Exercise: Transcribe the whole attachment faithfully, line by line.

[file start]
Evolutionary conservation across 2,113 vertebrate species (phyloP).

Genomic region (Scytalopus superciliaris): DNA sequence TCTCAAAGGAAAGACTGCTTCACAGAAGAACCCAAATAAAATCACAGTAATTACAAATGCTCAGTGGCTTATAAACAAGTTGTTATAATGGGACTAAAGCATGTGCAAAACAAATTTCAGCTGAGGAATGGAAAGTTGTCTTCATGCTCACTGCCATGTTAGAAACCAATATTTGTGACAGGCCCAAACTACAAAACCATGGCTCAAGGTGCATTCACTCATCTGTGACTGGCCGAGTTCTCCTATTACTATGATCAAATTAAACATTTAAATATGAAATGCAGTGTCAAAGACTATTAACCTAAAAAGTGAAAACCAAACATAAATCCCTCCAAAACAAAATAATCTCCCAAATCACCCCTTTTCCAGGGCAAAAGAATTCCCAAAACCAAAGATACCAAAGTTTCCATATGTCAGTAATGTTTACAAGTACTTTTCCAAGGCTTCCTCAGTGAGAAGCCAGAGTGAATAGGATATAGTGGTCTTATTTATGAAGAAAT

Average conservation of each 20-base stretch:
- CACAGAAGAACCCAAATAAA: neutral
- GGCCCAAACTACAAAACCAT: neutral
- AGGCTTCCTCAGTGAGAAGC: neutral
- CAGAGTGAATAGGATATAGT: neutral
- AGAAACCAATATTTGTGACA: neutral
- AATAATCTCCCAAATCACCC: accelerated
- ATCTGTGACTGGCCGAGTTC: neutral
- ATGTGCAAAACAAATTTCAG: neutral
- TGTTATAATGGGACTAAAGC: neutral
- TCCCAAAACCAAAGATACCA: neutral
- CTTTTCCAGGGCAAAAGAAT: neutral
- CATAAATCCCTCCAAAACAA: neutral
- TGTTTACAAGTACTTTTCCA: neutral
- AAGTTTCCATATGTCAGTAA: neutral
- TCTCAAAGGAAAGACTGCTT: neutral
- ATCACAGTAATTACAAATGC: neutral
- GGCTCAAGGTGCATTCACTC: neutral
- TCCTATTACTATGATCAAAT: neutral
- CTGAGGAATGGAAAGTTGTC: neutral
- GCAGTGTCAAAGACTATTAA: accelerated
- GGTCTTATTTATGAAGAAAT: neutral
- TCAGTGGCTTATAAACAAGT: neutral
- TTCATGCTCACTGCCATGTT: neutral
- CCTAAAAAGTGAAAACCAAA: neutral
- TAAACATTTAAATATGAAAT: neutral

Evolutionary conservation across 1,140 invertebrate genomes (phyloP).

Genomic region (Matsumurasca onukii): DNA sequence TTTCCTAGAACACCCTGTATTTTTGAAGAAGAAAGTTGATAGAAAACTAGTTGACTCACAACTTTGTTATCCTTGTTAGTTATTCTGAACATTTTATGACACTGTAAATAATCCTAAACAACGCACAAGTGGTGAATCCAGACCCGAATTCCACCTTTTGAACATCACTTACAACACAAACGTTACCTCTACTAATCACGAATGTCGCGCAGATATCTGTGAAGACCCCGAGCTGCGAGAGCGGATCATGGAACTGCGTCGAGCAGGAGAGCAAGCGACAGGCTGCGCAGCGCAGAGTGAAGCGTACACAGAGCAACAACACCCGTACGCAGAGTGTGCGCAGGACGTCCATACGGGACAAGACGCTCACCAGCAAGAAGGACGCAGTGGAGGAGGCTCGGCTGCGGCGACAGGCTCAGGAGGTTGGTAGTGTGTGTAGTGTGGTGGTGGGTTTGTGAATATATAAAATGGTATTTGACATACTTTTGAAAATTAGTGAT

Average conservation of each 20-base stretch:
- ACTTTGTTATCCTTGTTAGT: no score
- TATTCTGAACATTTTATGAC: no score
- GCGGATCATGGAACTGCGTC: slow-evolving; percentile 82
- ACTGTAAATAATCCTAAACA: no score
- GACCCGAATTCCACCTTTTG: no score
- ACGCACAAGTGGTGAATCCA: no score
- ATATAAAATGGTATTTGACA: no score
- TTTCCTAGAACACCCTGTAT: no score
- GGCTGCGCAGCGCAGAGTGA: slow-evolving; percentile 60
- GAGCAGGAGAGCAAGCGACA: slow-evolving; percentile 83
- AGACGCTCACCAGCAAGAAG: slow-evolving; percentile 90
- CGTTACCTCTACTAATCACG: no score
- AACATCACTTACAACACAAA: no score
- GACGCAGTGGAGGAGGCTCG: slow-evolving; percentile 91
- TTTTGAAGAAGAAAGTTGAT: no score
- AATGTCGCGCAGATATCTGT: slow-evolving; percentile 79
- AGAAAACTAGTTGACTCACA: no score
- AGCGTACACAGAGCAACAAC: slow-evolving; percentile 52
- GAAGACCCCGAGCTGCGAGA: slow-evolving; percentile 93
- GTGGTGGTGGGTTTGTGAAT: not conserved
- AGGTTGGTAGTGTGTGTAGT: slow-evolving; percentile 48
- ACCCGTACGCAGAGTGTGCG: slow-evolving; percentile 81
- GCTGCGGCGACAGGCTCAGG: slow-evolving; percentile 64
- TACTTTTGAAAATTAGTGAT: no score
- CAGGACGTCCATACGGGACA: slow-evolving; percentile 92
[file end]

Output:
Evolutionary conservation across 2,113 vertebrate species (phyloP).

Genomic region (Scytalopus superciliaris): DNA sequence TCTCAAAGGAAAGACTGCTTCACAGAAGAACCCAAATAAAATCACAGTAATTACAAATGCTCAGTGGCTTATAAACAAGTTGTTATAATGGGACTAAAGCATGTGCAAAACAAATTTCAGCTGAGGAATGGAAAGTTGTCTTCATGCTCACTGCCATGTTAGAAACCAATATTTGTGACAGGCCCAAACTACAAAACCATGGCTCAAGGTGCATTCACTCATCTGTGACTGGCCGAGTTCTCCTATTACTATGATCAAATTAAACATTTAAATATGAAATGCAGTGTCAAAGACTATTAACCTAAAAAGTGAAAACCAAACATAAATCCCTCCAAAACAAAATAATCTCCCAAATCACCCCTTTTCCAGGGCAAAAGAATTCCCAAAACCAAAGATACCAAAGTTTCCATATGTCAGTAATGTTTACAAGTACTTTTCCAAGGCTTCCTCAGTGAGAAGCCAGAGTGAATAGGATATAGTGGTCTTATTTATGAAGAAAT

Average conservation of each 20-base stretch:
- CACAGAAGAACCCAAATAAA: neutral
- GGCCCAAACTACAAAACCAT: neutral
- AGGCTTCCTCAGTGAGAAGC: neutral
- CAGAGTGAATAGGATATAGT: neutral
- AGAAACCAATATTTGTGACA: neutral
- AATAATCTCCCAAATCACCC: accelerated
- ATCTGTGACTGGCCGAGTTC: neutral
- ATGTGCAAAACAAATTTCAG: neutral
- TGTTATAATGGGACTAAAGC: neutral
- TCCCAAAACCAAAGATACCA: neutral
- CTTTTCCAGGGCAAAAGAAT: neutral
- CATAAATCCCTCCAAAACAA: neutral
- TGTTTACAAGTACTTTTCCA: neutral
- AAGTTTCCATATGTCAGTAA: neutral
- TCTCAAAGGAAAGACTGCTT: neutral
- ATCACAGTAATTACAAATGC: neutral
- GGCTCAAGGTGCATTCACTC: neutral
- TCCTATTACTATGATCAAAT: neutral
- CTGAGGAATGGAAAGTTGTC: neutral
- GCAGTGTCAAAGACTATTAA: accelerated
- GGTCTTATTTATGAAGAAAT: neutral
- TCAGTGGCTTATAAACAAGT: neutral
- TTCATGCTCACTGCCATGTT: neutral
- CCTAAAAAGTGAAAACCAAA: neutral
- TAAACATTTAAATATGAAAT: neutral

Evolutionary conservation across 1,140 invertebrate genomes (phyloP).

Genomic region (Matsumurasca onukii): DNA sequence TTTCCTAGAACACCCTGTATTTTTGAAGAAGAAAGTTGATAGAAAACTAGTTGACTCACAACTTTGTTATCCTTGTTAGTTATTCTGAACATTTTATGACACTGTAAATAATCCTAAACAACGCACAAGTGGTGAATCCAGACCCGAATTCCACCTTTTGAACATCACTTACAACACAAACGTTACCTCTACTAATCACGAATGTCGCGCAGATATCTGTGAAGACCCCGAGCTGCGAGAGCGGATCATGGAACTGCGTCGAGCAGGAGAGCAAGCGACAGGCTGCGCAGCGCAGAGTGAAGCGTACACAGAGCAACAACACCCGTACGCAGAGTGTGCGCAGGACGTCCATACGGGACAAGACGCTCACCAGCAAGAAGGACGCAGTGGAGGAGGCTCGGCTGCGGCGACAGGCTCAGGAGGTTGGTAGTGTGTGTAGTGTGGTGGTGGGTTTGTGAATATATAAAATGGTATTTGACATACTTTTGAAAATTAGTGAT

Average conservation of each 20-base stretch:
- ACTTTGTTATCCTTGTTAGT: no score
- TATTCTGAACATTTTATGAC: no score
- GCGGATCATGGAACTGCGTC: slow-evolving; percentile 82
- ACTGTAAATAATCCTAAACA: no score
- GACCCGAATTCCACCTTTTG: no score
- ACGCACAAGTGGTGAATCCA: no score
- ATATAAAATGGTATTTGACA: no score
- TTTCCTAGAACACCCTGTAT: no score
- GGCTGCGCAGCGCAGAGTGA: slow-evolving; percentile 60
- GAGCAGGAGAGCAAGCGACA: slow-evolving; percentile 83
- AGACGCTCACCAGCAAGAAG: slow-evolving; percentile 90
- CGTTACCTCTACTAATCACG: no score
- AACATCACTTACAACACAAA: no score
- GACGCAGTGGAGGAGGCTCG: slow-evolving; percentile 91
- TTTTGAAGAAGAAAGTTGAT: no score
- AATGTCGCGCAGATATCTGT: slow-evolving; percentile 79
- AGAAAACTAGTTGACTCACA: no score
- AGCGTACACAGAGCAACAAC: slow-evolving; percentile 52
- GAAGACCCCGAGCTGCGAGA: slow-evolving; percentile 93
- GTGGTGGTGGGTTTGTGAAT: not conserved
- AGGTTGGTAGTGTGTGTAGT: slow-evolving; percentile 48
- ACCCGTACGCAGAGTGTGCG: slow-evolving; percentile 81
- GCTGCGGCGACAGGCTCAGG: slow-evolving; percentile 64
- TACTTTTGAAAATTAGTGAT: no score
- CAGGACGTCCATACGGGACA: slow-evolving; percentile 92